Lancashire’s only live-in veteran support centre opens Burnley in memory of soldier who died in Afghanistan

A recently-opened well-being centre for war veterans has expressed shock at being the only one of its kind in the area.

Bancroft House opened its doors on December 7 to military veterans in need – whether that be addiction issues, homelessness, or mental health – offering support through living spaces, food, and well-being support.

They have 22 rooms in total, across two flats – and so far, 13 veterans have taken up living there, the youngest being 21 and the oldest 73. The House accepts all genders but at present, it’s full of males.

And Kelly Liversidge, of Burnley, and fundraising manager for Bancroft House, expressed her surprise of such centres being few and far between.

She said to LancsLive: ““What surprised me was learning that we’re the only one of this type around -there is a similar service centre in Wigan, but that’s it. You would think that there would more support available to people.

The centre was set up by Andrew Powell, an army veteran himself, and named after a Burnley soldier who died during an Afghanistan tour 10 years ago- Lance Corporal Jordan Dean Bancroft.

Lance Corporal Jordan Dean Bancroft
(Image: UK Gov)

Lance Corporal Bancroft was only aged 25 when he died. He joined the Army in September 2001, initially carrying out his Phase 1 training at the Army Training Regiment Bassingbourn, before finishing at the Infantry Training Centre Catterick.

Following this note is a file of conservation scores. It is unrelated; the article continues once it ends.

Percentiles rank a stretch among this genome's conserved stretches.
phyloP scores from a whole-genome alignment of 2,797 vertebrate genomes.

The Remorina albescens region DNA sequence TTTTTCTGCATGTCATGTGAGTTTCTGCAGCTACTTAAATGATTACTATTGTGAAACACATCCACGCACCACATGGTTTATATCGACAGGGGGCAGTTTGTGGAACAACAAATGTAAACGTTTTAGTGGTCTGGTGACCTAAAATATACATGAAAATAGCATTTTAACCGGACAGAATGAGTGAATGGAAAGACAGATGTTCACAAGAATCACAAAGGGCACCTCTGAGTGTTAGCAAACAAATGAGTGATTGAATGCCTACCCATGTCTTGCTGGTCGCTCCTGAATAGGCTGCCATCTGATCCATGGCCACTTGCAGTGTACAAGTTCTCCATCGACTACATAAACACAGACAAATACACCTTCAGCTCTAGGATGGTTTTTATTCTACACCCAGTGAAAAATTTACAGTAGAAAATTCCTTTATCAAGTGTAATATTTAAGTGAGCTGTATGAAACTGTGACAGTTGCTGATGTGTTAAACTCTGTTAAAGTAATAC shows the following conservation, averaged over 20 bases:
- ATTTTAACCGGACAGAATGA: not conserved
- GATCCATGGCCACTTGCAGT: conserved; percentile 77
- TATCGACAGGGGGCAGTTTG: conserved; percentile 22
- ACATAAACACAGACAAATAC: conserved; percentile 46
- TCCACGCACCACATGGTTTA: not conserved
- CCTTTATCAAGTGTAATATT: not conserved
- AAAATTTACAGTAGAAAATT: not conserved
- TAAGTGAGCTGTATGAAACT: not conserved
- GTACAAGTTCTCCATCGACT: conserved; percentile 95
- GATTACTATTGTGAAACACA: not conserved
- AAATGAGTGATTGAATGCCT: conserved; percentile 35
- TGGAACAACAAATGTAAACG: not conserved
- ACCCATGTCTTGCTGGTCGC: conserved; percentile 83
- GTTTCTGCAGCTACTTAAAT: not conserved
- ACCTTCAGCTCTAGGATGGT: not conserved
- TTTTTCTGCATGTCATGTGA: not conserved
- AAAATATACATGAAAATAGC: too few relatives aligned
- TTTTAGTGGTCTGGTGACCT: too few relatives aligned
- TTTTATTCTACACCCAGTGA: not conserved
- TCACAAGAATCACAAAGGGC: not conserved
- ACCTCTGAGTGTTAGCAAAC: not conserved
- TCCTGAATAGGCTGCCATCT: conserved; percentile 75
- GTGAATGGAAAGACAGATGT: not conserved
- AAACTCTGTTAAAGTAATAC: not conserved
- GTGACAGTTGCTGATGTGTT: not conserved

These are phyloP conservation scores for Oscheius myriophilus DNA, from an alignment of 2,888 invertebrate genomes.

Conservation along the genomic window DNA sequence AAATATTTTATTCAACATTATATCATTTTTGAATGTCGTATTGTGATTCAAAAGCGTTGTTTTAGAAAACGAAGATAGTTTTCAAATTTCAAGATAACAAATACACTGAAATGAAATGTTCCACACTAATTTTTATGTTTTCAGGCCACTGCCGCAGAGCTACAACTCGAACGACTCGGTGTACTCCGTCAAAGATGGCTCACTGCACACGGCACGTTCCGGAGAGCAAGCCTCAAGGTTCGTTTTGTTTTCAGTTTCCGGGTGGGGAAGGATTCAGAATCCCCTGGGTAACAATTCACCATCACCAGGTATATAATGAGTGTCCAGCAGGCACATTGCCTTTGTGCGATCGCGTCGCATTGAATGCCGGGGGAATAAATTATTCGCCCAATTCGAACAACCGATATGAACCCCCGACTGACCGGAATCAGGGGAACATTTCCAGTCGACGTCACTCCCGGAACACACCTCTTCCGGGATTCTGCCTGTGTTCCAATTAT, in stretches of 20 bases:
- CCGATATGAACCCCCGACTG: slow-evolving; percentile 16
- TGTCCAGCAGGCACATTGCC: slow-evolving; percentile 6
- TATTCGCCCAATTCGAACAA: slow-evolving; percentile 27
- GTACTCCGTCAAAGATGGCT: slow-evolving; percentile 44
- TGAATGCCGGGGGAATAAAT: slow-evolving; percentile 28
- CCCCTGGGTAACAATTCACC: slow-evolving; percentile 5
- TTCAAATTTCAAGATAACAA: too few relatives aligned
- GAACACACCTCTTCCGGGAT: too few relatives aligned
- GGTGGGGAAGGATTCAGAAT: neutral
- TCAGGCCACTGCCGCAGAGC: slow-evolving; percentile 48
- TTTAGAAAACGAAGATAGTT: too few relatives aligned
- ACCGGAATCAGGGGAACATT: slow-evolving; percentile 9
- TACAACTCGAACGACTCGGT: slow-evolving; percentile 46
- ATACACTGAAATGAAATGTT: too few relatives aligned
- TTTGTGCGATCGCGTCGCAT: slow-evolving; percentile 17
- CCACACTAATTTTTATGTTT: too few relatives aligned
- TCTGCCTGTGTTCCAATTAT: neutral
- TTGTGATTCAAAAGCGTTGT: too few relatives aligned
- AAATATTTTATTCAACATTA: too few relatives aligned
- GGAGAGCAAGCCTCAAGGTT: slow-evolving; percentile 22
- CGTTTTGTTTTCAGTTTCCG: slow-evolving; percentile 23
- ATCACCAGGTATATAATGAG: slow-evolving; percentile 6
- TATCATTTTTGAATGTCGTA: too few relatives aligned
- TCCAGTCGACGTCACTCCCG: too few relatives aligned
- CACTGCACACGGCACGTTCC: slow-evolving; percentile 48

On Saturday 21 August 2010, as part of the ‘hold’ and ‘build’ phase of Operation TOR SHEZADA in Sayedabad, central Helmand in Afghanistan, Lance Corporal Bancroft’s platoon was providing essential outer security in order for a shura to take place between ISAF troops and local village elders.

Sadly, during an exchange of fire with insurgents, Lance Corporal Bancroft was shot and killed in action.

Mr Powell set up the organisation Healthier Heroes to promote wellbeing amongst support former armed forces – and wanted to carry on the service with a centre in Burnley.

And remarkably, the whole set-up has been planned and completed in just six months.

Ms Liversidge said: “Everything we have achieved has been made possible through the wonderful donations we received.”

“But we are always on the lookout for more. The more we get, the more support we can offer.

Bancroft House provides therapy, day-to-day activities, education, supporter meetings, along with rooms and food. There is also an aim to have stuff going for the festive season.

The oldest service user is 73, while the youngest is 21

Ms Liversidge continued: “Because of the coronavirus pandemic we have restrictions but we’re hoping to have something done for Christmas, something like a dinner for everyone and even some presents they can open.”

Even just getting the House off and running has been blessing for those who preside there, who just cannot believe their luck at the support they’ve been given.

Ms Liversidge said: “From where they have came from, they feel so much better; some have even called it a godsend. They just can’t believe that something like this has happened to them. They just want to get on with their lives and earn more achievements, and through us, we hope we can lend them that support.”

You can support Bancroft House via: https://www.gofundme.com/f/healthier-heroes?utm_medium=copy_link&utm_source=customer&utm_campaign=p_lico+share-sheet

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